Drugs, Crime, and Violence: From Trafficking to Treatment by Howard Rahtz (2013, Hamilton Press, 141 pp., $28.99 PB)
The Drug Wars in America, 1940-1973 by Kathleen Frydl (2013, Cambridge University Press, 447 pp, $34.99 PB)
The Social Value of Addicts: Uses of the Useless by Merrill Singer and J. Bryan Page( 2014, Left Coast Press, 248 pp., $29.95 PB)
Our century-long experiment with drug prohibition appears to be winding down. Don't get me wrong -- it isn't going to happen overnight, and there exists a huge institutional apparatus that lives off it and won't give it up easily, but we may have seen the worst of it.
The prison population is dropping, and so is the number of drug war prisoners. Federal drug war prisoners are now going to be doing less time thanks to reforms passed during this administration, and maybe even less time, if the US Sentencing Commission has its way. State drug war prison populations are shrinking, albeit too slowly.
Marijuana reform is moving fast, with widespread state-level approval of medical marijuana and decriminalization laws, and now, outright legalization in two states, with more to come in short order.
Some state-level legislators still have the urge to respond to "drug menaces" with ever-tougher criminal justice responses, but those impulses don't usually get the traction they used to, and they are being countered by an increasing acceptance of public health and harm reduction approaches at the statehouse.
And even internationally, where not so long ago, prohibitionist orthodoxy was the consensus position, drug warriors can no longer count on a united front. Uruguay has led the way on marijuana legalization, and the number of countries that have serious issues with the drug war status quo is growing. Perhaps the day when we look back on drug prohibition as a bizarre and embarrassing episode in our national history is coming sooner than we dare to think.
The three books under consideration here address different facets of our drug policy; one tells us how we got here, one explains (at least in part) why we're stuck here, and one offers up suggestions on where we go from here. With apologies to Dickens, it's as if we're seeing the ghosts of drug war past, present, and future.
In The Drug Wars in America, award-winning historian Kathleen Frydl excavates the prehistory of the drug war, focusing on the era between the beginning of World War II and the commencement of the modern drug war under Richard Nixon in the early 1970s. In doing so, she makes the argument that the growth of the anti-drug bureaucracies during and in the immediate aftermath of World War II was driven not so much by the desire to control drug use as by the need of the federal government to reshape itself in an era of rapidly-expanding state power.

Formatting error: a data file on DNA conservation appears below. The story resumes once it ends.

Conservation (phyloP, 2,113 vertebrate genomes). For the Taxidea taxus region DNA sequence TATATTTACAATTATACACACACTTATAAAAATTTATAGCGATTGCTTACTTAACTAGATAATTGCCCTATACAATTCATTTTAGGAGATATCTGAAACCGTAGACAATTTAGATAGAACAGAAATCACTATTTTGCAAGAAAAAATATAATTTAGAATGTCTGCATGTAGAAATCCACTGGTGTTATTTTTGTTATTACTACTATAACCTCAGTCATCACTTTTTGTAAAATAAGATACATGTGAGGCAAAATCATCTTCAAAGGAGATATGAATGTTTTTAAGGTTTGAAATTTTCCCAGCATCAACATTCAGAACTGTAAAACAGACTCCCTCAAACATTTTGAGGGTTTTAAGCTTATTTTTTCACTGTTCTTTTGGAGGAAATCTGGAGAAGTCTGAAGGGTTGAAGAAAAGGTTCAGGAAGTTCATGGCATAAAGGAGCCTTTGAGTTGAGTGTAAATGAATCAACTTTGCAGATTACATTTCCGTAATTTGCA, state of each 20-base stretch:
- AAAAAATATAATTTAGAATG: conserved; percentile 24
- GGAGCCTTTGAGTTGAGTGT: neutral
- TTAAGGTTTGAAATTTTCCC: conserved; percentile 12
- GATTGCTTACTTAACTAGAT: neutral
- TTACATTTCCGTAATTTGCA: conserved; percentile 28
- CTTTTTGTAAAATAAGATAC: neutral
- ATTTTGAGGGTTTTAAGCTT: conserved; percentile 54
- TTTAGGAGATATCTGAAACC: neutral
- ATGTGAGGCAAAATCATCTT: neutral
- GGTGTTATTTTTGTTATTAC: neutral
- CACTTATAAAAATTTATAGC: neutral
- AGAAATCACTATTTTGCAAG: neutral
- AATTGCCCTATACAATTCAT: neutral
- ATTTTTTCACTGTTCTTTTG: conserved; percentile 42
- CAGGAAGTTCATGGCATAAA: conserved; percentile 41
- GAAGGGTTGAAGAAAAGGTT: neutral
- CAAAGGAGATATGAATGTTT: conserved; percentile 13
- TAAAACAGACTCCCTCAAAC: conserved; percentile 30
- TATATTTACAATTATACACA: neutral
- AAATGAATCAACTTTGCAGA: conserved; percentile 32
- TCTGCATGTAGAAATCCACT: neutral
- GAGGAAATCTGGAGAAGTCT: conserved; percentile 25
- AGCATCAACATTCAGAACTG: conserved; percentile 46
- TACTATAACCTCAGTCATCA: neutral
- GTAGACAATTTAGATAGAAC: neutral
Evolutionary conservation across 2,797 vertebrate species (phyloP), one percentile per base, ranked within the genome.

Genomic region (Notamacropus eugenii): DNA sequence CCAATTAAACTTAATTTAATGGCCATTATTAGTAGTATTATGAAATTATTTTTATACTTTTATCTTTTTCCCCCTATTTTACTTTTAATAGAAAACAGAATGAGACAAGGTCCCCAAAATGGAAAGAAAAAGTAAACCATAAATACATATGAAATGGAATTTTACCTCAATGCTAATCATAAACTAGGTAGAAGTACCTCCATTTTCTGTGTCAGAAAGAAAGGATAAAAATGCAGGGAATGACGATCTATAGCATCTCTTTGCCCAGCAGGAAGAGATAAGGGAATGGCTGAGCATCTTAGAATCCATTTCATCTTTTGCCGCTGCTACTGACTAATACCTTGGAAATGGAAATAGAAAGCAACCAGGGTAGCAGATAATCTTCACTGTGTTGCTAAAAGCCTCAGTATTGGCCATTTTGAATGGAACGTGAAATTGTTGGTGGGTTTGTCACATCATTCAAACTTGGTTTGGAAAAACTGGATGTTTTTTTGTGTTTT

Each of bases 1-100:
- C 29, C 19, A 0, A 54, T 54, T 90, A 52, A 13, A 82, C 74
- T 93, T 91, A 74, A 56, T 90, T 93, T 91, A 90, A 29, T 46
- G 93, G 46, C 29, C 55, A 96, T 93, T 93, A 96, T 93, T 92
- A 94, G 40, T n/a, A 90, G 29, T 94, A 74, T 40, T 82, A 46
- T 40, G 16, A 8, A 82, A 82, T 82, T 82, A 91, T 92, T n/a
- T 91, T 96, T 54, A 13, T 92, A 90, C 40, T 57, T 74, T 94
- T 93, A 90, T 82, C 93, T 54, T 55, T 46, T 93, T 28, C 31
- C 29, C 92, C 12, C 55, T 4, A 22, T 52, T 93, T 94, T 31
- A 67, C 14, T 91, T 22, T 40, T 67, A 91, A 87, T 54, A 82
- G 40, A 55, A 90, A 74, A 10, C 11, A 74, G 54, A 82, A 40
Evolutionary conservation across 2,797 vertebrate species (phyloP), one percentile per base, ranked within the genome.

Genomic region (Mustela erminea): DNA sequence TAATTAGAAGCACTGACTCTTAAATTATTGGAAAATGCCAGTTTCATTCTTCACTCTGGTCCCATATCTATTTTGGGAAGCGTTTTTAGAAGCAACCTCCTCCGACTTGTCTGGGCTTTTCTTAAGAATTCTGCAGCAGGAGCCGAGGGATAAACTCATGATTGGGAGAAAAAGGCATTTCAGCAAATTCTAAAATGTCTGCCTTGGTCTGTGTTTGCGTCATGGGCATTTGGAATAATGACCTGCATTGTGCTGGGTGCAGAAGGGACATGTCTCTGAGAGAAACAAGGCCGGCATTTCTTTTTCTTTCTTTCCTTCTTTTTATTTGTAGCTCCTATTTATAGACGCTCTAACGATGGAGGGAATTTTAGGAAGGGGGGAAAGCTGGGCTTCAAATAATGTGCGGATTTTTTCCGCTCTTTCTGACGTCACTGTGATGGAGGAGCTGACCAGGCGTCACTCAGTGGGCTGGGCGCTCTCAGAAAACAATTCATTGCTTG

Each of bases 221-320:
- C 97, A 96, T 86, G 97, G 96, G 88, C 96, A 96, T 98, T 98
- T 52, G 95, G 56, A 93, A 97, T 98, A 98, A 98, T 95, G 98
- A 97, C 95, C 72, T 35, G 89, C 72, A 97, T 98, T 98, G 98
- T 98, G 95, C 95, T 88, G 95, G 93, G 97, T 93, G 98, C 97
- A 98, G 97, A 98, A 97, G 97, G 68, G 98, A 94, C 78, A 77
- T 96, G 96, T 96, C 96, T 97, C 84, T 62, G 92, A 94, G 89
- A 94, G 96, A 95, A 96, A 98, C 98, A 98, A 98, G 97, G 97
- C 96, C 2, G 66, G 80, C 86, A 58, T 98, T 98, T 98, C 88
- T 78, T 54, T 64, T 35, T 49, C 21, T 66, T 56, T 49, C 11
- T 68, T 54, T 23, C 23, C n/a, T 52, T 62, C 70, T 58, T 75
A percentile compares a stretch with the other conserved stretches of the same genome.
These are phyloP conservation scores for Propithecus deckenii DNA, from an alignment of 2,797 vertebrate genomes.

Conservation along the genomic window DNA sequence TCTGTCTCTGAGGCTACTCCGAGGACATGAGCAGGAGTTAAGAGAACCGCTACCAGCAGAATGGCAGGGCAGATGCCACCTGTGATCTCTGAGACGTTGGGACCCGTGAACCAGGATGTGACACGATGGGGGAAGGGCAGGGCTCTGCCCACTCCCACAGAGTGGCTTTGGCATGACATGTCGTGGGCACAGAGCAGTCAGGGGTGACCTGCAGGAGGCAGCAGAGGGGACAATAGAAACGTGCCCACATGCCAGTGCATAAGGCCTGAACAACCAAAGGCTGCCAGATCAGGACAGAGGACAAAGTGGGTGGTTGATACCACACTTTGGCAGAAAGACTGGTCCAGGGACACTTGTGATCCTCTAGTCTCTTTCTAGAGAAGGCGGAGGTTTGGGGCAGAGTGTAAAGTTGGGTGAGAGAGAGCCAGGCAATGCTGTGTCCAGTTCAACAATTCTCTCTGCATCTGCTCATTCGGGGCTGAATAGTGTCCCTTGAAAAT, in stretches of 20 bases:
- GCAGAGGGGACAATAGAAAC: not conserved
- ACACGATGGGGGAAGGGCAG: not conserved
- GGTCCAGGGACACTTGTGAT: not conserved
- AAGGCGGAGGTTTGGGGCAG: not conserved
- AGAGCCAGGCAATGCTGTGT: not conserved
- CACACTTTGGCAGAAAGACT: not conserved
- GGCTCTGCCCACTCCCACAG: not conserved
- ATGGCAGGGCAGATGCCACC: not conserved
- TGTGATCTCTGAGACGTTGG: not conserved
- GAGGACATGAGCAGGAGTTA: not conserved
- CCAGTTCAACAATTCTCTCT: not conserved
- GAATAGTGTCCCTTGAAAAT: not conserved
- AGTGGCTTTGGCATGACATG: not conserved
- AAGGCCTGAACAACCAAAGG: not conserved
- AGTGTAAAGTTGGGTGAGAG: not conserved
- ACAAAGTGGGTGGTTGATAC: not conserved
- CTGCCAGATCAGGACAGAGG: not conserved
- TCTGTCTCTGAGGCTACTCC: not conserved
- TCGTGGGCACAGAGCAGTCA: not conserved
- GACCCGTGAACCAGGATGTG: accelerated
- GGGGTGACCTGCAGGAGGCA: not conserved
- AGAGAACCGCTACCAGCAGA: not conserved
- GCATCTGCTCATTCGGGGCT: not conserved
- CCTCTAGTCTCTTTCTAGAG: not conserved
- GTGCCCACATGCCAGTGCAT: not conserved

That's why we moved from early drug control models of regulating drug consumption and the illicit drug trade (in the post-Harrison Act era) to criminalizing them. While Nixon inaugurated the modern drug war, Frydl argues, his actions really merely formalized an already created criminalization that had taken place in the preceding decades.
Frydl isn't about race or culture when it comes to explaining the deep roots of drug prohibition, but about the politics of state power. Her analysis brings a bracing bit of hard-edged political science to the whole question. And of course, while she doesn't emphasize racial or cultural factors, but rather the imperatives of building the Imperial State, she acknowledges the role of race especially in creating an Other against whom it is easy to take action.
And that leads us to the analysis of social scientists Merrill Singer and J. Bryan Page in The Social Value of Drug Addicts. Singer and Page are all about "othering," the process of labeling out-groups as deviant, dangerous, and deserving of repressive actions against them. Drug users have most definitely been "othered" as worthless slackers and disease-bearing burdens on society, although as the authors note in a fascinating historical analysis, this phenomenon of defining drug users as "deviant" is a relatively recent historical innovation, tied as much to the changing role (and class nature) of drug use as to the biopharmacological effects of the drugs themselves.